• Be kind to yourself during the process. It’s okay to take your time.

If you decide to seek support from a therapist as you embark on this journey, it is critical that you find a trans-affirming therapist. Although there are a lot of therapists who provide therapy to the trans community, not all do (and not all therapists are trans-affirming).

Why is it important that I find a trans-affirming therapist?

  • You deserve a space that allows you to practice safe exploration of your gender identity
  • You deserve to work with a professional who believes you
  • You deserve someone who lets you be the expert on you
  • You deserve someone who supports experimentation without judgement

How do I know that my therapist is trans-affirming?

  • They’ll say so (on their website or social networks, trans-affirming therapists will self-identify themselves)
  • They have lived experience (they are transgender themselves)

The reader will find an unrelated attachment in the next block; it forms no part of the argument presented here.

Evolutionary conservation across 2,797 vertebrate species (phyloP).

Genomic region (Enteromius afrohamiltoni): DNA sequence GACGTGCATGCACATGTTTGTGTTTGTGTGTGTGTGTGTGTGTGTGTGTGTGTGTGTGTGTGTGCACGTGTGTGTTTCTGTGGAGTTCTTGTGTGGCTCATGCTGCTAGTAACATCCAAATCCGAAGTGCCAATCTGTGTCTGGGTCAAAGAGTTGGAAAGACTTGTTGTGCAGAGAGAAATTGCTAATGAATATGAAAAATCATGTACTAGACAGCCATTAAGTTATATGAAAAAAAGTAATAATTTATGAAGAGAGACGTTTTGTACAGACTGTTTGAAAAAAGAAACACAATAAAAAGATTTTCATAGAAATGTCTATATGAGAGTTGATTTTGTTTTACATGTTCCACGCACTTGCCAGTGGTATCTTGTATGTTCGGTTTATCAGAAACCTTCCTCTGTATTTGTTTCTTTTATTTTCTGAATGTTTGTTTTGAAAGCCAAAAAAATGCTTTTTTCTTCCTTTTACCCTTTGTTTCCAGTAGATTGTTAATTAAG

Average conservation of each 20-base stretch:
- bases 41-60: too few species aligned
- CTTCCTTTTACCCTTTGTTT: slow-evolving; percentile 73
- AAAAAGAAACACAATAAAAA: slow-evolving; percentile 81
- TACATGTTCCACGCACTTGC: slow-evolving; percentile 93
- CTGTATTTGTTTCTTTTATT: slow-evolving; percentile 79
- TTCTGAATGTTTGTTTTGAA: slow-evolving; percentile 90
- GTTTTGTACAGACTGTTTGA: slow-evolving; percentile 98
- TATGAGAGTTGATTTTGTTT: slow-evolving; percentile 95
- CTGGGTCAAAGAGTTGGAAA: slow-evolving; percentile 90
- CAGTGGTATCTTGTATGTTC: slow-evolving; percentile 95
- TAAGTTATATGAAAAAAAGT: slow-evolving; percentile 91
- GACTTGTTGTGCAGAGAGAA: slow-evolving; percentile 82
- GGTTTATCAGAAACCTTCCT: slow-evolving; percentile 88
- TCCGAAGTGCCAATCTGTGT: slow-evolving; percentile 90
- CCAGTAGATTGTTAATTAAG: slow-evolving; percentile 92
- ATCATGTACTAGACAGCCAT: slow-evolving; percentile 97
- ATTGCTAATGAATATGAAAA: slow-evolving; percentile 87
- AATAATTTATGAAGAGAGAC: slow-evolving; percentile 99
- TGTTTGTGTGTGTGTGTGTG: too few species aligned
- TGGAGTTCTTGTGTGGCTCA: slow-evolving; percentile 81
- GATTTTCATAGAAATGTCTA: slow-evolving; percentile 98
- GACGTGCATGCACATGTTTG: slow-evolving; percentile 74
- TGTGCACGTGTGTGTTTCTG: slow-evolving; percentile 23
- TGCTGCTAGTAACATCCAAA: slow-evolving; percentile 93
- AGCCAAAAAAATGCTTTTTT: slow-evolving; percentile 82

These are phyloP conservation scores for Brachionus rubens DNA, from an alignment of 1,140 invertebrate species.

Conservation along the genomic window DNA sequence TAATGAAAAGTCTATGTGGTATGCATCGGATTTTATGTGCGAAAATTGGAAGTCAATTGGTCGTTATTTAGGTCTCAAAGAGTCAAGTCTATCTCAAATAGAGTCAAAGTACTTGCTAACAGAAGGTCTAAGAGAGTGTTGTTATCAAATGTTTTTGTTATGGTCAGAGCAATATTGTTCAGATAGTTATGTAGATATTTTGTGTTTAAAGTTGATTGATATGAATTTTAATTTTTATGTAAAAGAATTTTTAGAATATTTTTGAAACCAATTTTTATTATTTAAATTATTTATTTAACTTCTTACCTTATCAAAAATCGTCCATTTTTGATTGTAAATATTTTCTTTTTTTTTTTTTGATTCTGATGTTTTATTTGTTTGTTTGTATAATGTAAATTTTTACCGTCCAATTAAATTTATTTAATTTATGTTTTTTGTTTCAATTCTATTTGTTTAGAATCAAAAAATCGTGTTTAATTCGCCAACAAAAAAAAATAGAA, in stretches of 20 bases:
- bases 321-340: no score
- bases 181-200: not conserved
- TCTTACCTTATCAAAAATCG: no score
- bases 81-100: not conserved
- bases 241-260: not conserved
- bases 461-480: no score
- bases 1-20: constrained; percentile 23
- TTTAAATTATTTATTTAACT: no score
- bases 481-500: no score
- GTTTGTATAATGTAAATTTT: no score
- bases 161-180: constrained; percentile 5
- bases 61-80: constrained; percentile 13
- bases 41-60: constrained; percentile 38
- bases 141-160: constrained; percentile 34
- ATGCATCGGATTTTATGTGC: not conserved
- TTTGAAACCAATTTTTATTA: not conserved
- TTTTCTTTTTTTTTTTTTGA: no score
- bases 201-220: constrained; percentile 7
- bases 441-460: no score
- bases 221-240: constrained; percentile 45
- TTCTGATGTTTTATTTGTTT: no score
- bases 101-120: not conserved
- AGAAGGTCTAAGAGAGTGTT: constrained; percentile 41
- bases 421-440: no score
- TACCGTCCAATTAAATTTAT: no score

• They have learned directly from trans people
  • They are recommended by trans people
  • They’re knowledgeable and non-judgmental
  • They are connected to community resources

What does a trans-affirming therapist help with?

(Disclaimer #3: Trans people are just people. The trans community is not a monolith, nor are the issues they work through in therapy 100% isolated to the topic of being transgender.)

  • Physical safety
  • Early childhood experiences
  • Family trauma
  • Religious trauma
  • Relationships
  • Boundary setting with non-confirming people
  • Self-discovery of your true identity

In a binary world that has little room for exploration of gender identity, coming out as trans can be very scary. As a trans-affirming therapist, it is an honor and a privilege to work with individuals through their journey of self-identity. Know you don’t have to walk this road alone. We’ve been providing therapy to the trans community since day one and will continue to do so as long as we’re practicing.

If you are trans, think that you might be trans, or have a loved one that is trans, and are looking for support from a trans-affirming therapist, please feel free to contact us at AshTree Counseling Center. A 15-minute consultation is free, and we would love to support you.

Also, we highly recommend you check out this Facebook community for Trans people that we absolutely adore: You Might Wanna Learn More About Trans People